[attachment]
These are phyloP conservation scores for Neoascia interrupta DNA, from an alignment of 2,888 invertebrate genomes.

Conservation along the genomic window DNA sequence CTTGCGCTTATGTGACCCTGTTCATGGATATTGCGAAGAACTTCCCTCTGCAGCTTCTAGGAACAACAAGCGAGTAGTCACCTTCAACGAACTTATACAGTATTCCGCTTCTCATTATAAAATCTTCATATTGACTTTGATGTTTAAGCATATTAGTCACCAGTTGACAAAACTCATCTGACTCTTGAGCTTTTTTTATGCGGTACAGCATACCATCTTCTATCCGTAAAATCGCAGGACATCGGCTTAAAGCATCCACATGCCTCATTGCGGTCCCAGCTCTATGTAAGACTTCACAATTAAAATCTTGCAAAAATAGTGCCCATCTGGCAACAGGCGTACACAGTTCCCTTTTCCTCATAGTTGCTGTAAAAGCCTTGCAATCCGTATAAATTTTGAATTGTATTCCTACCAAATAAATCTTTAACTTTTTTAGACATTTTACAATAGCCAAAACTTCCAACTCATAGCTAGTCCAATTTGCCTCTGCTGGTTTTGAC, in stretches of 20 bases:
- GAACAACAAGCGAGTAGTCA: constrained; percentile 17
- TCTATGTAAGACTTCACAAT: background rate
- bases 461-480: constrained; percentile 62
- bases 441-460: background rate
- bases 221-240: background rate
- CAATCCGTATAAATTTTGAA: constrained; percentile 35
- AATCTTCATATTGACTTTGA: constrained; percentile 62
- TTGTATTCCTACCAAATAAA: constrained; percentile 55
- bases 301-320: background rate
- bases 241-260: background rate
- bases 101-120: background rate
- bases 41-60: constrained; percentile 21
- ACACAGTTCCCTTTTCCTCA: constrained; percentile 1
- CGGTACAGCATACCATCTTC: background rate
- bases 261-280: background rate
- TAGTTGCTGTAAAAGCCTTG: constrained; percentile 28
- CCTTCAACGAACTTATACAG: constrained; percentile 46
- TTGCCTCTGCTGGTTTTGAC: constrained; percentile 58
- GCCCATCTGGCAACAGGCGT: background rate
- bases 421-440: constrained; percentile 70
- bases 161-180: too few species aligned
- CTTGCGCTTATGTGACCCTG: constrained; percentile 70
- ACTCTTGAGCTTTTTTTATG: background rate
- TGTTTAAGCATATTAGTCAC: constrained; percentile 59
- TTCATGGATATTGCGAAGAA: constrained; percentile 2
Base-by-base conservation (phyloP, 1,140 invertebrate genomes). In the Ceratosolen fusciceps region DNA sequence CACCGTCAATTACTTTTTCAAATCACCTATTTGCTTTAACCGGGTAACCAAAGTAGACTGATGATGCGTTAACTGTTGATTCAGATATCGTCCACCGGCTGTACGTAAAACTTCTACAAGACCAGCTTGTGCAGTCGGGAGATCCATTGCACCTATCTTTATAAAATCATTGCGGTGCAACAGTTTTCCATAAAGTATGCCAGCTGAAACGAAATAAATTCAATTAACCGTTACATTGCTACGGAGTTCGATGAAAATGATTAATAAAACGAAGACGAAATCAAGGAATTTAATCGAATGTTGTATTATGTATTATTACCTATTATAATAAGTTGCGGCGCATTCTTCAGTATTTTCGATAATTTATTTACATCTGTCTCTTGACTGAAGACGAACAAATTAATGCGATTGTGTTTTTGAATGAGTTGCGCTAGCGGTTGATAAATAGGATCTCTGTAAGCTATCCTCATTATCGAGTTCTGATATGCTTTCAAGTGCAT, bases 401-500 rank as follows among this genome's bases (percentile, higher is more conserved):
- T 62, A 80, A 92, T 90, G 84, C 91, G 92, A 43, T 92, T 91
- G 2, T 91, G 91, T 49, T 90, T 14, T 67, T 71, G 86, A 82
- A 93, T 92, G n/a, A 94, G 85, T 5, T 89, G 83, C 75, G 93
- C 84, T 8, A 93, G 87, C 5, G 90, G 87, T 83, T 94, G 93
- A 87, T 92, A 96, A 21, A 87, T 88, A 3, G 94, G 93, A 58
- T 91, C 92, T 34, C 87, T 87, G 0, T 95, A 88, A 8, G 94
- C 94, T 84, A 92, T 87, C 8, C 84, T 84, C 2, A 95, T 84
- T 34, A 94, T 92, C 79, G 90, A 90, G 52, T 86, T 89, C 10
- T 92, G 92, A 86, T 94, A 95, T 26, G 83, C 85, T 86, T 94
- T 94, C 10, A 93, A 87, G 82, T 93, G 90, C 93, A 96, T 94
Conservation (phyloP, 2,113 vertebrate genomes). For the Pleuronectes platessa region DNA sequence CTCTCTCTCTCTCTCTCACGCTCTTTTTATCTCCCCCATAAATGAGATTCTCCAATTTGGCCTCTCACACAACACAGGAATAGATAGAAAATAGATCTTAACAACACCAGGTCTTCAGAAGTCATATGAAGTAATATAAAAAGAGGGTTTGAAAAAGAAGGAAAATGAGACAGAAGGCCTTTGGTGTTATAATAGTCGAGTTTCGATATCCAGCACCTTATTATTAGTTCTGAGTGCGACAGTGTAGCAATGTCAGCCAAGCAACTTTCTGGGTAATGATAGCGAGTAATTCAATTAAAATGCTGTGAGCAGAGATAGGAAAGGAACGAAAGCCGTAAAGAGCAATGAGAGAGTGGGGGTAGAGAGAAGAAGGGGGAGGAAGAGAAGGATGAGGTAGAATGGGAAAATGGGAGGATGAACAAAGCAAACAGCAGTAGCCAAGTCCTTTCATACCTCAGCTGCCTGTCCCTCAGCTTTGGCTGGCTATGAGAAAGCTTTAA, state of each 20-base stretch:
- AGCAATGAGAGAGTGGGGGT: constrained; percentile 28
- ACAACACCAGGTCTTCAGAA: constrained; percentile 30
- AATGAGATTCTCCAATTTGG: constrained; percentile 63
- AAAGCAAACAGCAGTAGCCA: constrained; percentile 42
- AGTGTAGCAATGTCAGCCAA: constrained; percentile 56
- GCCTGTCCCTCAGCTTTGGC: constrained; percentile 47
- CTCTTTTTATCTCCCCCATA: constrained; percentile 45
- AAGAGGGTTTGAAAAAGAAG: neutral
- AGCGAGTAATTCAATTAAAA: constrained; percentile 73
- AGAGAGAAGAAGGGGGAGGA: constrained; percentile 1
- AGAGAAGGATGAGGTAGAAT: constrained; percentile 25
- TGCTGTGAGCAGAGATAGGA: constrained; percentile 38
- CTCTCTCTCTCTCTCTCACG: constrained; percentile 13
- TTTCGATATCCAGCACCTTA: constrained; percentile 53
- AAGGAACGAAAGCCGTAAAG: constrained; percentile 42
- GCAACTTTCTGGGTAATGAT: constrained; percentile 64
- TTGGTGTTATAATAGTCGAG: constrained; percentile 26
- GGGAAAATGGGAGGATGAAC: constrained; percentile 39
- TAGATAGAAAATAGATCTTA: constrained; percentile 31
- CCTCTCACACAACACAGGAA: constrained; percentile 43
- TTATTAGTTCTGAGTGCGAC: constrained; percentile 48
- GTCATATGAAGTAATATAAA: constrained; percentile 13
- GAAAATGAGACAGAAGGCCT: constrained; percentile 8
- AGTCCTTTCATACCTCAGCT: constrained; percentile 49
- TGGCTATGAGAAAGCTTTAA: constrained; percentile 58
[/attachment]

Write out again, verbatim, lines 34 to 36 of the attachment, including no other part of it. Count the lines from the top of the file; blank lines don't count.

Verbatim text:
- T 91, C 92, T 34, C 87, T 87, G 0, T 95, A 88, A 8, G 94
- C 94, T 84, A 92, T 87, C 8, C 84, T 84, C 2, A 95, T 84
- T 34, A 94, T 92, C 79, G 90, A 90, G 52, T 86, T 89, C 10